Nuclear waste cleanup firm Kurion today announced it has completed construction and testing of a prototype system that removes tritium from contaminated water.
Kurion says the Modular Detritiation System (MDS) is a cost-effective system to manage tritium and eliminate the release of tritiated water to the environment.
Water treatment systems at nuclear sites remove many contaminating isotopes, leaving tritium, a form of hydrogen that becomes part of the water molecule itself, forming tritiated water. As a result, tritiated water has traditionally been difficult and expensive to treat and can spread easily if it escapes into the environment.
Kurion says its prototype MDS offers operators of nuclear sites a new tool for managing tritium, including the ability to reduce or recycle their water to eliminate the need to release tritiated water into the environment.
The MDS has completed a cold and hot commissioning phase.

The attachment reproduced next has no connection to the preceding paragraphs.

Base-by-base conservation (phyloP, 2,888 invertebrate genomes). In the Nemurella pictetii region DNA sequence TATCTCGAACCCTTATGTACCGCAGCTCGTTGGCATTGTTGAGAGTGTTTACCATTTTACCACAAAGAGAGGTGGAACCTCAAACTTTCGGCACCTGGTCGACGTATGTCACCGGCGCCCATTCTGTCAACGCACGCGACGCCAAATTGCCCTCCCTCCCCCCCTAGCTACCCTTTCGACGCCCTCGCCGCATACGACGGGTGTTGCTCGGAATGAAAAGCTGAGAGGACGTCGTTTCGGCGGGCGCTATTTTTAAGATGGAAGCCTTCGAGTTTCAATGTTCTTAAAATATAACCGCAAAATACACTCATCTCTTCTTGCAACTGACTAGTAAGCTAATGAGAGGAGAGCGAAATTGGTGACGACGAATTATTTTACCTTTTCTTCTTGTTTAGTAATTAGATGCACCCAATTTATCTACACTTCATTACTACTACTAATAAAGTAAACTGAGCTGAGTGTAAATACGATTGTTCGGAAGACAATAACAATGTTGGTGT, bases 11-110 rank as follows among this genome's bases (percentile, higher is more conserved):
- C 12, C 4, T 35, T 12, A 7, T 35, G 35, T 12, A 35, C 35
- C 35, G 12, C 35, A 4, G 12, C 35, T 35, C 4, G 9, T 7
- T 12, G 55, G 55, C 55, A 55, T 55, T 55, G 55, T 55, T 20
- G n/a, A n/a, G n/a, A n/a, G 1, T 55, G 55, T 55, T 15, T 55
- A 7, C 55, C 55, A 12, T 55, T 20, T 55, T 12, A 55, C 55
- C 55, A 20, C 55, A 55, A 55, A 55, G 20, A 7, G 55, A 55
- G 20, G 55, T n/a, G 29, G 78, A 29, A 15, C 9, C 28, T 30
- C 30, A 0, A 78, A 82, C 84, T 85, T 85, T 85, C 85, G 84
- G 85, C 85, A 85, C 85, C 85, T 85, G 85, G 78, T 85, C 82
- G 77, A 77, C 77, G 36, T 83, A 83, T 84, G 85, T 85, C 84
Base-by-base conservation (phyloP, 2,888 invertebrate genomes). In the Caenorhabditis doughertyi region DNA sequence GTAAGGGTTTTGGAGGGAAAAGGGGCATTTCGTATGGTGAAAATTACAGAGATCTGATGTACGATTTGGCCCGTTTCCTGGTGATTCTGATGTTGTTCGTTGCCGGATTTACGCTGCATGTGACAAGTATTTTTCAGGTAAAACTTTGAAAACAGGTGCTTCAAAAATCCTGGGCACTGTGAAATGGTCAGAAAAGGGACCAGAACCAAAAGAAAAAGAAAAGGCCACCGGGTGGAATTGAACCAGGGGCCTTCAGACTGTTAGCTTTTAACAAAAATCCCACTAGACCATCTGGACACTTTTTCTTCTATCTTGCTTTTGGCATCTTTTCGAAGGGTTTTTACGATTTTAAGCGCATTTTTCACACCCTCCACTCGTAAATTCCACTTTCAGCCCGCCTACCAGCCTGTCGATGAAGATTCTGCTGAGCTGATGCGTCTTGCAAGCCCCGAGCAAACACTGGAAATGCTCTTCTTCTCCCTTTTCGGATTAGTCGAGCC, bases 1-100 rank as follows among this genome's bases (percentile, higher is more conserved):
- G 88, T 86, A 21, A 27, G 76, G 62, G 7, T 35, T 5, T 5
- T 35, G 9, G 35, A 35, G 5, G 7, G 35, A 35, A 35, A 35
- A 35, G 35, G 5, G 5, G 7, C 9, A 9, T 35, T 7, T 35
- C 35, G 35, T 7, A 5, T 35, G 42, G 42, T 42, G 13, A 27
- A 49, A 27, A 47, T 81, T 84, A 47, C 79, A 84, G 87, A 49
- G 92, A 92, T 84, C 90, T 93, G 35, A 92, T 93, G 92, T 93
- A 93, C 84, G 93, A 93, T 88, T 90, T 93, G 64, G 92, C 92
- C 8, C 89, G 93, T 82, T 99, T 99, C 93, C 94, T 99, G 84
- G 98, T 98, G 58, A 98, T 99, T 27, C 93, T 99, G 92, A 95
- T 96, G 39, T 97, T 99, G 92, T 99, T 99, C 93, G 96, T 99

The company says its system is the world’s first to process large volumes of light water across a range of concentrations to remove tritium contamination and allows for the recycling or clean release of reactor cooling water for light water reactors.
The industrial process of removing tritium from water has historically focused on cleaning highly contaminated “heavy water” for recycling back into nuclear reactors. However, this technology is expensive for use with light water reactors. The Kurion MDS builds upon heavy water systems and makes advances in throughput and efficiency for light water detritiation.
The new system will use a full-scale catalytic exchange column.
Kurion says it is currently in discussions with a number of customers in the US and abroad to introduce its mature MDS technology. Interest ranges across both operating and decommissioning plants.
The new business will target the nuclear sector — facilities and research centers that are in operation or being decommissioned — as well as to the oil industry and the pharmaceuticals industry.